Letter: Lack of nutrients in couch potatoes

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The Independent Online
Sir: Professor Donald Naismith (letters, 28 September) argues that, since the British diet is adequate on average, obesity must be due to watching too much television. This ignores the distribution of nutritional values, which is just as important as the average.

Shoe manufacturers who made everything the average size would (I hope) soon go out of business. If I, as an economist, were to 'prove' that there is no poverty in this or that country because average income levels were sufficient to maintain a good standard of living, I should correctly be held up to ridicule. Yet we are asked to accept the counterpart of this argument when it applies to nutritional poverty.

The wider the distribution around the average, the more people will have less intake than they require for good health. When people lack certain nutrients, they feel hungry, and if the only food they are in the habit of eating is low in these nutrients, they need to take large amounts of energy- containing food to feel satisfied. The other product of poor nutrition is low levels of available energy, and this of course affects the other side of the energy balance.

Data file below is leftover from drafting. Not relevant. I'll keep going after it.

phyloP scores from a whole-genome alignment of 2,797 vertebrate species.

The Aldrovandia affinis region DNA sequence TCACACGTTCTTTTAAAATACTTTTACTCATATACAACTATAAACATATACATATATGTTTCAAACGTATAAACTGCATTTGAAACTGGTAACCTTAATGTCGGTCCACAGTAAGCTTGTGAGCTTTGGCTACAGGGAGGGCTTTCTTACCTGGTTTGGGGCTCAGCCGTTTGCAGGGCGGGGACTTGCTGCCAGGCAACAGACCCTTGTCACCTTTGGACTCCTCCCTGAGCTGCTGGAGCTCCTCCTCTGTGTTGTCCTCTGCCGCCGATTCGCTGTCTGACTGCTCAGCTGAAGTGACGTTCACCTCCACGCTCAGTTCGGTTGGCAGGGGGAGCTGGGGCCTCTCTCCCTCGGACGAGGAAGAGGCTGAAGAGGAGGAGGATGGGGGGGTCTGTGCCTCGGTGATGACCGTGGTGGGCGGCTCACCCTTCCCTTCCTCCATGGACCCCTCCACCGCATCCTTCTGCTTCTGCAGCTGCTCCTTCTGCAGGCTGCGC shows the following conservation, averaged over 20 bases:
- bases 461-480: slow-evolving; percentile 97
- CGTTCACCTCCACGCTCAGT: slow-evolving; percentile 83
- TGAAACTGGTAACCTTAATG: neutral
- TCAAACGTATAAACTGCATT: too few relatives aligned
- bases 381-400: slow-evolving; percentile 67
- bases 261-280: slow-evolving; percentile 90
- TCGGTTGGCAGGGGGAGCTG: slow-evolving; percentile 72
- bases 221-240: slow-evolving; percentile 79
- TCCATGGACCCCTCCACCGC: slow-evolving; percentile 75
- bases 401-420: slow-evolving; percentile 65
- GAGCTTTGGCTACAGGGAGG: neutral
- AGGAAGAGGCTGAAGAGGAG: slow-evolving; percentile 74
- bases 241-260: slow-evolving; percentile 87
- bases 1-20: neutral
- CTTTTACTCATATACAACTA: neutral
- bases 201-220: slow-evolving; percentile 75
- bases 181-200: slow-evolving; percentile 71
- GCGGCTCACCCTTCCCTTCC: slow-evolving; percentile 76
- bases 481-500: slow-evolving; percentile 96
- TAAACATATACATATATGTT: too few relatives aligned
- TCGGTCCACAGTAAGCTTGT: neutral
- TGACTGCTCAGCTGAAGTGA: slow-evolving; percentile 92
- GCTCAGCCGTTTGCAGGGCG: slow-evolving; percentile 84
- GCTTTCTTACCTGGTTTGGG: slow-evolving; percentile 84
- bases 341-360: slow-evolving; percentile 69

This is why obesity - and life style - could well be a result of an unbalanced diet. Can someone tell us about the distribution of nutritional status, and its relationship with health and obesity?

Yours sincerely,

JOHN CUBBIN

Brentwood, Essex

28 September

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